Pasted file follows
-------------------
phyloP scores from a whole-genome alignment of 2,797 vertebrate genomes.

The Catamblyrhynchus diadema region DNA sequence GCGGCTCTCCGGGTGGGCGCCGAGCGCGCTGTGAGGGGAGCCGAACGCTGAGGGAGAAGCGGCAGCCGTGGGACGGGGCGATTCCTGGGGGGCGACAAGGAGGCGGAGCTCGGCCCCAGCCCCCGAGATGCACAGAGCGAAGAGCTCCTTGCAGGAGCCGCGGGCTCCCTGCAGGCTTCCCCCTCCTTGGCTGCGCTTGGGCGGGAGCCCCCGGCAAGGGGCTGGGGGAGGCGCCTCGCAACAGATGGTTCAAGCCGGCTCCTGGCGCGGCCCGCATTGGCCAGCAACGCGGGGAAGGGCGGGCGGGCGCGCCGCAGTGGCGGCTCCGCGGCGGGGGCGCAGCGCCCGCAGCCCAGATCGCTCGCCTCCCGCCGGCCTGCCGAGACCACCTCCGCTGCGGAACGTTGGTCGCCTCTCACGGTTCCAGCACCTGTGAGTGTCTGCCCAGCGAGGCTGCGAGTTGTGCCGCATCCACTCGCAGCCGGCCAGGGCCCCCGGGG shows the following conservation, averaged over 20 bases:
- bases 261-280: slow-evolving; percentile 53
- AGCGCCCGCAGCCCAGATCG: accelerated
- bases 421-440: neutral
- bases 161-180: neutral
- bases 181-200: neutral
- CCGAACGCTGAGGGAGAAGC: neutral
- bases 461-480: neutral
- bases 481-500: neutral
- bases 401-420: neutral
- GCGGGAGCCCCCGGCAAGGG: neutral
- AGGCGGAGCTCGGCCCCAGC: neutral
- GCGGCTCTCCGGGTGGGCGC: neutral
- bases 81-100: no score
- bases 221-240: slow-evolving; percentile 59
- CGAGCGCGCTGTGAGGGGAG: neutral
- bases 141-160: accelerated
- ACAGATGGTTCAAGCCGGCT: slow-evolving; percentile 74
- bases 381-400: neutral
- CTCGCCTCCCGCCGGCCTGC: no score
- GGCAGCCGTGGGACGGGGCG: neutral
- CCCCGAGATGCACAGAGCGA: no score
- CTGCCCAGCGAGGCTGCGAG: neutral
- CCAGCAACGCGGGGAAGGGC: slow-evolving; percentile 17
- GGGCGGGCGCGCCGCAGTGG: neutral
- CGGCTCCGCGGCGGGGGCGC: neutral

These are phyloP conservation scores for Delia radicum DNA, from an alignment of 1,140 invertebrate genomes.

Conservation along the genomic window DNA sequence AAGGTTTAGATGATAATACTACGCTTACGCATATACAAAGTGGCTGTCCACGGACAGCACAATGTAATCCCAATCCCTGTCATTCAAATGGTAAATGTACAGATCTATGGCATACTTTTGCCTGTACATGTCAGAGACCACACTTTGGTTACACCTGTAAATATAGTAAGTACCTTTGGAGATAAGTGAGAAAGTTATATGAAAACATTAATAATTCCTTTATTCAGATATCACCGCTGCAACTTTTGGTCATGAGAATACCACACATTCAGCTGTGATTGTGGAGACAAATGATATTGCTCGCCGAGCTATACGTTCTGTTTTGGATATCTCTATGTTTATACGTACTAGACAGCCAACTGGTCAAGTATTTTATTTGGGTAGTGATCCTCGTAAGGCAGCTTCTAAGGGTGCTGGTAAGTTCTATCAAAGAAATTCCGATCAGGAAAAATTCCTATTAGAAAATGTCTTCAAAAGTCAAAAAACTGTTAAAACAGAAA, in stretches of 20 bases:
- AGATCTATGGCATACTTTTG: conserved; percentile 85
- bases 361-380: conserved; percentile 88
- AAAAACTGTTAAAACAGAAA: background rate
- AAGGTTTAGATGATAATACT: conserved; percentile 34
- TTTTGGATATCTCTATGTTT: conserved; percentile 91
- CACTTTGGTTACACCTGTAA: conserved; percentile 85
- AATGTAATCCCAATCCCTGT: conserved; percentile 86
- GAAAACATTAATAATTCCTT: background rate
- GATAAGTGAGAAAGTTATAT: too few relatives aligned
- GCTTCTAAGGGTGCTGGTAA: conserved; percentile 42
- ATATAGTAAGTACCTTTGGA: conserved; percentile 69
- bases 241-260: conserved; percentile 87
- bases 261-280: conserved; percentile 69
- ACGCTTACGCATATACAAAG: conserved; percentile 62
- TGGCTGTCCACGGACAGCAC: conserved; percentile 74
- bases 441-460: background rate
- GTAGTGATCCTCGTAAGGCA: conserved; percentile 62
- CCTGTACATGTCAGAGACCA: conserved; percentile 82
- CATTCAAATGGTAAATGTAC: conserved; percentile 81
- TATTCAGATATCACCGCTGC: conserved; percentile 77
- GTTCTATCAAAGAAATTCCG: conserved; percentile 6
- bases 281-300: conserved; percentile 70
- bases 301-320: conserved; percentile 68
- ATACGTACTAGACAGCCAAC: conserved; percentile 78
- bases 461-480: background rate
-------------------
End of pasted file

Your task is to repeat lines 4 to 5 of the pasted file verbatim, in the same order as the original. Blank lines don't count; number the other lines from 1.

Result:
- AGCGCCCGCAGCCCAGATCG: accelerated
- bases 421-440: neutral